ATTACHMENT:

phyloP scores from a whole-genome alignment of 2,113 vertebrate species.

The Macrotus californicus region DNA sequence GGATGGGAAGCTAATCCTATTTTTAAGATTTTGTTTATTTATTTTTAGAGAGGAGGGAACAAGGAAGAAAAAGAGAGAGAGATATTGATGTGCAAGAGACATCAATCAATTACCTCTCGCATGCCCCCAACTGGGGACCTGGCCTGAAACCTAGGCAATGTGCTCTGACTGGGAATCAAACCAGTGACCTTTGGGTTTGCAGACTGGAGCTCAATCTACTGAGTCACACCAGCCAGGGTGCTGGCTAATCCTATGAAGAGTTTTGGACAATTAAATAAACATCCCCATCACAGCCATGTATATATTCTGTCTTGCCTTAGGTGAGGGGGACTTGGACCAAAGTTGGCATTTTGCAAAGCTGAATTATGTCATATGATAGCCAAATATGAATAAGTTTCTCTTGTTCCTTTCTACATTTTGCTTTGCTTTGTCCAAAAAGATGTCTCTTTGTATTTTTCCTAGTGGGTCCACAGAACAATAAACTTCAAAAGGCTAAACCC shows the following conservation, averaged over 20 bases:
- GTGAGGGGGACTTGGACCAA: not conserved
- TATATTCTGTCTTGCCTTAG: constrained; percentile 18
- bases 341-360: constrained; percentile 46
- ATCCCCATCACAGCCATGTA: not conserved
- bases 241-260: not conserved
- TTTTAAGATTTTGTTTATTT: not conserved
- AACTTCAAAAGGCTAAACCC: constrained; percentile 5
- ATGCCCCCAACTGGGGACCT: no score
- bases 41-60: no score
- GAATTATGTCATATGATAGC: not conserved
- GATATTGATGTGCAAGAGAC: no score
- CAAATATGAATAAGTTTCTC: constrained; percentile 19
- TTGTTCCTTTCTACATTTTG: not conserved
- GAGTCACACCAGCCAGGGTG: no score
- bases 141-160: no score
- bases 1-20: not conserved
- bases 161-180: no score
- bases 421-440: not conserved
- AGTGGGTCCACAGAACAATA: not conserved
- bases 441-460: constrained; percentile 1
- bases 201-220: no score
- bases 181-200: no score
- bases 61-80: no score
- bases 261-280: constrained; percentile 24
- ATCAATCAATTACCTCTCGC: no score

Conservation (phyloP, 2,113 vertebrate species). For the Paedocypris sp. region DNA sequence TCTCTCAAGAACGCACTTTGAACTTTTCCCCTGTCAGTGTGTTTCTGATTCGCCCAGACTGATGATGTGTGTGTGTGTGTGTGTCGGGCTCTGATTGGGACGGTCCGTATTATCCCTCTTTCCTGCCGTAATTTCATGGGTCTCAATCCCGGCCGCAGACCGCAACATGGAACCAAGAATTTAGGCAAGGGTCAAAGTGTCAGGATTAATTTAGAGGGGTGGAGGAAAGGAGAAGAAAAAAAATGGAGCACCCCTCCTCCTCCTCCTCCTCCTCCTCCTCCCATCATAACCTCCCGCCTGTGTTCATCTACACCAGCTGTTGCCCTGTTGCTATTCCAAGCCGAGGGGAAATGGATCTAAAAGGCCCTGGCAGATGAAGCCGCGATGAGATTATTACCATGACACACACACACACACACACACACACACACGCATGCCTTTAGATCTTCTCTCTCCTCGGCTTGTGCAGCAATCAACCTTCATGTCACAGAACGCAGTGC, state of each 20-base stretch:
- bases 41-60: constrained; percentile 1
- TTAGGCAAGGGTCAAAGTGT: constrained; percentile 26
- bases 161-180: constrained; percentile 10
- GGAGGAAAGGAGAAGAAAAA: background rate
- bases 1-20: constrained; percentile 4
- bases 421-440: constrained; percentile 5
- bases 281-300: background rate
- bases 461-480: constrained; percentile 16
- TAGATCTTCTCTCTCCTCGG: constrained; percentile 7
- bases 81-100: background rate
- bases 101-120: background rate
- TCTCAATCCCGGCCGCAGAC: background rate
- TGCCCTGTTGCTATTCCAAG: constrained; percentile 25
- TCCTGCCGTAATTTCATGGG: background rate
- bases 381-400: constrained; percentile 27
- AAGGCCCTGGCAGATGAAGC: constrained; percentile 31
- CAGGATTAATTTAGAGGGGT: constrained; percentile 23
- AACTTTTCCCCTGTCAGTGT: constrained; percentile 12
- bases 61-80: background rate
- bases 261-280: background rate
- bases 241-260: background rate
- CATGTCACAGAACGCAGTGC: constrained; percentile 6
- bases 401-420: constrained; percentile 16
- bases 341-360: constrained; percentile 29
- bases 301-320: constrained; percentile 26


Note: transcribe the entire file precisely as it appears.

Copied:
phyloP scores from a whole-genome alignment of 2,113 vertebrate species.

The Macrotus californicus region DNA sequence GGATGGGAAGCTAATCCTATTTTTAAGATTTTGTTTATTTATTTTTAGAGAGGAGGGAACAAGGAAGAAAAAGAGAGAGAGATATTGATGTGCAAGAGACATCAATCAATTACCTCTCGCATGCCCCCAACTGGGGACCTGGCCTGAAACCTAGGCAATGTGCTCTGACTGGGAATCAAACCAGTGACCTTTGGGTTTGCAGACTGGAGCTCAATCTACTGAGTCACACCAGCCAGGGTGCTGGCTAATCCTATGAAGAGTTTTGGACAATTAAATAAACATCCCCATCACAGCCATGTATATATTCTGTCTTGCCTTAGGTGAGGGGGACTTGGACCAAAGTTGGCATTTTGCAAAGCTGAATTATGTCATATGATAGCCAAATATGAATAAGTTTCTCTTGTTCCTTTCTACATTTTGCTTTGCTTTGTCCAAAAAGATGTCTCTTTGTATTTTTCCTAGTGGGTCCACAGAACAATAAACTTCAAAAGGCTAAACCC shows the following conservation, averaged over 20 bases:
- GTGAGGGGGACTTGGACCAA: not conserved
- TATATTCTGTCTTGCCTTAG: constrained; percentile 18
- bases 341-360: constrained; percentile 46
- ATCCCCATCACAGCCATGTA: not conserved
- bases 241-260: not conserved
- TTTTAAGATTTTGTTTATTT: not conserved
- AACTTCAAAAGGCTAAACCC: constrained; percentile 5
- ATGCCCCCAACTGGGGACCT: no score
- bases 41-60: no score
- GAATTATGTCATATGATAGC: not conserved
- GATATTGATGTGCAAGAGAC: no score
- CAAATATGAATAAGTTTCTC: constrained; percentile 19
- TTGTTCCTTTCTACATTTTG: not conserved
- GAGTCACACCAGCCAGGGTG: no score
- bases 141-160: no score
- bases 1-20: not conserved
- bases 161-180: no score
- bases 421-440: not conserved
- AGTGGGTCCACAGAACAATA: not conserved
- bases 441-460: constrained; percentile 1
- bases 201-220: no score
- bases 181-200: no score
- bases 61-80: no score
- bases 261-280: constrained; percentile 24
- ATCAATCAATTACCTCTCGC: no score

Conservation (phyloP, 2,113 vertebrate species). For the Paedocypris sp. region DNA sequence TCTCTCAAGAACGCACTTTGAACTTTTCCCCTGTCAGTGTGTTTCTGATTCGCCCAGACTGATGATGTGTGTGTGTGTGTGTGTCGGGCTCTGATTGGGACGGTCCGTATTATCCCTCTTTCCTGCCGTAATTTCATGGGTCTCAATCCCGGCCGCAGACCGCAACATGGAACCAAGAATTTAGGCAAGGGTCAAAGTGTCAGGATTAATTTAGAGGGGTGGAGGAAAGGAGAAGAAAAAAAATGGAGCACCCCTCCTCCTCCTCCTCCTCCTCCTCCTCCCATCATAACCTCCCGCCTGTGTTCATCTACACCAGCTGTTGCCCTGTTGCTATTCCAAGCCGAGGGGAAATGGATCTAAAAGGCCCTGGCAGATGAAGCCGCGATGAGATTATTACCATGACACACACACACACACACACACACACACACGCATGCCTTTAGATCTTCTCTCTCCTCGGCTTGTGCAGCAATCAACCTTCATGTCACAGAACGCAGTGC, state of each 20-base stretch:
- bases 41-60: constrained; percentile 1
- TTAGGCAAGGGTCAAAGTGT: constrained; percentile 26
- bases 161-180: constrained; percentile 10
- GGAGGAAAGGAGAAGAAAAA: background rate
- bases 1-20: constrained; percentile 4
- bases 421-440: constrained; percentile 5
- bases 281-300: background rate
- bases 461-480: constrained; percentile 16
- TAGATCTTCTCTCTCCTCGG: constrained; percentile 7
- bases 81-100: background rate
- bases 101-120: background rate
- TCTCAATCCCGGCCGCAGAC: background rate
- TGCCCTGTTGCTATTCCAAG: constrained; percentile 25
- TCCTGCCGTAATTTCATGGG: background rate
- bases 381-400: constrained; percentile 27
- AAGGCCCTGGCAGATGAAGC: constrained; percentile 31
- CAGGATTAATTTAGAGGGGT: constrained; percentile 23
- AACTTTTCCCCTGTCAGTGT: constrained; percentile 12
- bases 61-80: background rate
- bases 261-280: background rate
- bases 241-260: background rate
- CATGTCACAGAACGCAGTGC: constrained; percentile 6
- bases 401-420: constrained; percentile 16
- bases 341-360: constrained; percentile 29
- bases 301-320: constrained; percentile 26